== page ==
Under a huge white tent in the desert dust of Jordan, 100 Syrian refugee children, their own lives blighted, rehearse King Lear, one of Shakespeare's great tragedies.
They form a circle around Syrian actor-turned-director Nawwar Bulbul, who has worked with them for more than two months at Zaatari refugee camp in the hope of drawing attention to their plight.
"I seek to revive laughter and joy among children to help them express themselves," said Bulbul, who was in several hit soap operas at home before falling foul of President Bashar al-Assad's regime and fleeing into exile.
"I seek to reproduce their childhood, which has been destroyed by war."
Jordan currently hosts more than 500,000 Syrian refugees including 100,000 in Zaatari -- more than half of them children.
Laughter, joy and childhood innocence are not commonly associated with the story of Lear, an ageing monarch who decides to divide his kingdom among his three daughters.
Because of a misunderstanding, he disinherits the only one who truly loves him. The others betray Lear, destroying not only his family but also his kingdom.
The king goes mad, raging against his misfortune.
"Blow, winds, and crack your cheeks! Rage! Blow!" he rails in a storm, calling on the sky to send down "sulphurous and thought-executing fires" to "singe my white head!"
Majd Ammari, a green-eyed 13-year-old from conflict hotspot Daraa, is entranced by his role as Lear.
He will of course not utter those thundering lines in the Bard's English, but in classical Arabic.
"This makes me happy. I really want to become an actor when I grow up," said Majd, who fled to Jordan with his 10-member family last year.
Bulbul has adapted and modified the play to make it more suitable for the children, and says it "has nothing to do with politics and the Syrian uprising".
"I only took the roots of the story -- that there is a dying king who wants to divide his realm among his three daughters. Two of them are liars and the third is honest.
"I focused on the comparison between lying and telling the truth," said the actor from the Syrian city of Homs.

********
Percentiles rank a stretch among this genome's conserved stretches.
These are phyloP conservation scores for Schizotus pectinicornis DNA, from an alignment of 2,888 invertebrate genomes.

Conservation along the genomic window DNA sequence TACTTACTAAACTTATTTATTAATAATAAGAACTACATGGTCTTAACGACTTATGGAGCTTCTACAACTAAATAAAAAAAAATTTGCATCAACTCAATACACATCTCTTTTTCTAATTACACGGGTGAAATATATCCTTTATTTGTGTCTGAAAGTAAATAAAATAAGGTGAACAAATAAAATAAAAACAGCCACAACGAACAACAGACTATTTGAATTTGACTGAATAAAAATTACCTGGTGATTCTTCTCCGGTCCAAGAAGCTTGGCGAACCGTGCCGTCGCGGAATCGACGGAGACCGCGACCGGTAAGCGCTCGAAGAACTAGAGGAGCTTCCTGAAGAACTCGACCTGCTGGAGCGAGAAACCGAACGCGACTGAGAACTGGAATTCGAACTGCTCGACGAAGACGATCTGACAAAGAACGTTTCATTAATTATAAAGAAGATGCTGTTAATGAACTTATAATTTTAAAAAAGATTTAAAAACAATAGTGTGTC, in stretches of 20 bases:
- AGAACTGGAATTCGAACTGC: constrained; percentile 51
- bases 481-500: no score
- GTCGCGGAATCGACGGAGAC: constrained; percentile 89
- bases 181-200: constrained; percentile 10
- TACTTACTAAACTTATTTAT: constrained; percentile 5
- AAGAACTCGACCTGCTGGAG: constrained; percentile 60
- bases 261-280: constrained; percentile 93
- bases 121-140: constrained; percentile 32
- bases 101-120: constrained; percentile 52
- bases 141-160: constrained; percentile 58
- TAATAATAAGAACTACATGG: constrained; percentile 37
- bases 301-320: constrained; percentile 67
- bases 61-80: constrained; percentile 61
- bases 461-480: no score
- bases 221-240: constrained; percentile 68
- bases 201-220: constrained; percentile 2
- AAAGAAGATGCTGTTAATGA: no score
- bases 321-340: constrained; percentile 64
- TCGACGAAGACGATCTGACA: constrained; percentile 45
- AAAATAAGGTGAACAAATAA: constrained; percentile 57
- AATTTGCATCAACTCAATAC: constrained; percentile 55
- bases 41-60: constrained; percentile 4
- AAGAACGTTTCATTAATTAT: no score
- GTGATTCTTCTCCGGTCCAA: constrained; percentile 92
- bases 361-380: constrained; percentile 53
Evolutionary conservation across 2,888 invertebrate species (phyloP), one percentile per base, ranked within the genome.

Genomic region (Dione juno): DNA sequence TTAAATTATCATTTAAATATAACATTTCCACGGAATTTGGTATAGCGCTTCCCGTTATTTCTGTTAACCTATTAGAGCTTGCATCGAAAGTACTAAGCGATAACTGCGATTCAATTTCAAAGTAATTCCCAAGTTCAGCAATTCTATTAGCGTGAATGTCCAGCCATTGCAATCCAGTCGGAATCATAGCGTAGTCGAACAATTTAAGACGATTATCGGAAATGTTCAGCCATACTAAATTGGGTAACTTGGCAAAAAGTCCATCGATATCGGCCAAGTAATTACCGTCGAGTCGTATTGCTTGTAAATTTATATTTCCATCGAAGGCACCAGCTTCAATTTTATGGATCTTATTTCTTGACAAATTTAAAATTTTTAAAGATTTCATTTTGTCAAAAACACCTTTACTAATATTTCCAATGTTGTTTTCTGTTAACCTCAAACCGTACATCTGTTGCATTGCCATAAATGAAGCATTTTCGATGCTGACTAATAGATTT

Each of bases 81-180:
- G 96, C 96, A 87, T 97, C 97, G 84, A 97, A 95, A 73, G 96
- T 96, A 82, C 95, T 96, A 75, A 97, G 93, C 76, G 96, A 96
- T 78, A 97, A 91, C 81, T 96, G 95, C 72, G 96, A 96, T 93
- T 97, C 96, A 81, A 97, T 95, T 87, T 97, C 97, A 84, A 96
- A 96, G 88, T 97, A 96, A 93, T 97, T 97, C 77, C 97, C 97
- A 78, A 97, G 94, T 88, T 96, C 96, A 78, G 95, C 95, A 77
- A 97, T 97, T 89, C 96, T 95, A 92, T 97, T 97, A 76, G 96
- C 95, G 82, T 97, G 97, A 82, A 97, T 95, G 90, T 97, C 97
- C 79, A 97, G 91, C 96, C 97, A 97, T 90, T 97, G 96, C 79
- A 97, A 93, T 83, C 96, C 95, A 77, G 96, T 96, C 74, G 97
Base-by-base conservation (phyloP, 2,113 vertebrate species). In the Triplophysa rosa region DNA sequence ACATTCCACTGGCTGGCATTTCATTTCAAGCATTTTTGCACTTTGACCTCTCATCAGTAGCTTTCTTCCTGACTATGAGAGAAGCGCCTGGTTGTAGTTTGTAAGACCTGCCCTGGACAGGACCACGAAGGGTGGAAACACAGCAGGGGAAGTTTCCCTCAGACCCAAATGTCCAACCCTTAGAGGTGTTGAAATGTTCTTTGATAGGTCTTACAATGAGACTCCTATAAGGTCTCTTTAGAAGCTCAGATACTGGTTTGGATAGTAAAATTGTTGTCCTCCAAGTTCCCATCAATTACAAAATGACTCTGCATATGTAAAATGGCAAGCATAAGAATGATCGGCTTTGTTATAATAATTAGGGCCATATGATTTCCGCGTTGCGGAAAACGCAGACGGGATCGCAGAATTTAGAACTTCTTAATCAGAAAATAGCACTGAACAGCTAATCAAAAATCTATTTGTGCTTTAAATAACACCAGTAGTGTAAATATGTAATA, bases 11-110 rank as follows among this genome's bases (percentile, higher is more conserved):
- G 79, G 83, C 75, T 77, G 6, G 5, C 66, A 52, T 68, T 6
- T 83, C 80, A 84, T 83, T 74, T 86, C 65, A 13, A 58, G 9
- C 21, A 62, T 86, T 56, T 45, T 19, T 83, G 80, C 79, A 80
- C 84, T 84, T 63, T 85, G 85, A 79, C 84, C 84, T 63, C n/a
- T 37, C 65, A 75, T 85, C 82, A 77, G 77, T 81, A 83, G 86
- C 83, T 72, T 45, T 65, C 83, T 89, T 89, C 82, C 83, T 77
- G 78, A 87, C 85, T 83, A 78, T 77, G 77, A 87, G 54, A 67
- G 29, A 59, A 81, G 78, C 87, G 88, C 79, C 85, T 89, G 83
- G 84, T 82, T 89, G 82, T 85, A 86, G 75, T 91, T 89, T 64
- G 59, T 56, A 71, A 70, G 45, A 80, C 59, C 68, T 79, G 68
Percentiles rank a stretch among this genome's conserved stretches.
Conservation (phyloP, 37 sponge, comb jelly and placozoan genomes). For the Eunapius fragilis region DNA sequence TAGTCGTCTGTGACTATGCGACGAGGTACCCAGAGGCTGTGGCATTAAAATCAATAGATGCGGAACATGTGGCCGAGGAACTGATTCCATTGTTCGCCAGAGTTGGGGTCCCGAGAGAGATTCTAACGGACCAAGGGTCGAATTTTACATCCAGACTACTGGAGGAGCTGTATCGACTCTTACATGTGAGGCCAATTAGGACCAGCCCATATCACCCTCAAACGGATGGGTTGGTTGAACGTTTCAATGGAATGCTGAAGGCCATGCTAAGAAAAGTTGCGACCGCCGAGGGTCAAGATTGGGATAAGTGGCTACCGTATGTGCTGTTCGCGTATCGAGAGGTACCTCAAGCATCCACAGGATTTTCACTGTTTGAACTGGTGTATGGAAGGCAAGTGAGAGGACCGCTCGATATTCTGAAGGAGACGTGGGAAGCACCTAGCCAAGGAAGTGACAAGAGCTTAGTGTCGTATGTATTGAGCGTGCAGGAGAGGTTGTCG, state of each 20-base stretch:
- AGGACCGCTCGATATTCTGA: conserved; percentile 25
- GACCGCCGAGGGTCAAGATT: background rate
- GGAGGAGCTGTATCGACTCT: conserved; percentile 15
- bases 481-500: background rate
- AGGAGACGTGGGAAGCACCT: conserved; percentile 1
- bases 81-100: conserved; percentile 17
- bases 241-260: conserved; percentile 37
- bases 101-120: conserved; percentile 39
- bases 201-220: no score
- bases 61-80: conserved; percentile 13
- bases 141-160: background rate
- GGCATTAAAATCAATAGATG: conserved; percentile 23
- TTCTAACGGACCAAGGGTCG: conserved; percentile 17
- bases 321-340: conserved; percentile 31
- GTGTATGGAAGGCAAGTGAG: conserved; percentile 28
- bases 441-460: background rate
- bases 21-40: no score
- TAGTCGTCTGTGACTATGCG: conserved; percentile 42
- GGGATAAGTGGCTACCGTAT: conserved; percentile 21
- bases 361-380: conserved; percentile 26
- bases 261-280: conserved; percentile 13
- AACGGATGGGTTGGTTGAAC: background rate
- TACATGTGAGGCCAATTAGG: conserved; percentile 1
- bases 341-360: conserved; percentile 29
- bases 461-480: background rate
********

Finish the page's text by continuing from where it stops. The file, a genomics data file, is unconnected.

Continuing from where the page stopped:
"I focused on what is interesting for children. All children like acting. A boy likes to play the role of king, prince, knight, while a girl wants to become a princess."
Bulbul said he chose Lear because he feared "a play about the bombs that fell on people's heads in Syria would not interest" children who have become jaded by the death and destruction they have seen.
The actor, who left Syria after being blacklisted for joining anti-regime protests, said he gets little support in Zaatari.
He depended on friends to buy the tent and help gather equipment and props.
Boys line up to the right and girls, most wearing headscarves, to the left as Lear stands in the centre holding a wooden sceptre, listening to his daughters pitch their expressions of loyalty.
All of the children are under 15, and most come from Daraa and the Damascus area.
"We want to tell the West: 'Leave the children out of this dirty game of war.' They have nothing to do with war, but they always pay the price," Bulbul said.
"Children should be playing with toys and learning science, arts and music."
"When I first came here, children were using the language of war... tanks, bullets and bombs. But that has changed now. To me, this is an achievement."
Bulbul plans to stage the play at Zaatari on 27 March, World Theatre Day.
Written invitations have been arranged for UN chief Ban Ki-moon, actress and UN special envoy Angelina Jolie and French football legend Zinedine Zidane.
"To me, the children are the real revolutionaries. Performing Shakespeare's play in the heart of Zaatari is a different kind of a revolution against politics and society," Bulbul said.
Bushra Nasr, 13, plays eldest daughter Goneril, while Weam Ammari, 12, is Cordelia, the one who is wronged.
"The play brought joy to all of us. We needed that," said Nasr, who fled to Jordan with her five sisters and two brothers a year ago.
Ammari, who has five sisters and a brother, said she has finally found something to entertain her.
"My role was not easy at first because I had to speak classical Arabic. But now, everything is smooth and I have a lot of friends. It makes me feel much better.
"I do not feel lonely any more in this place."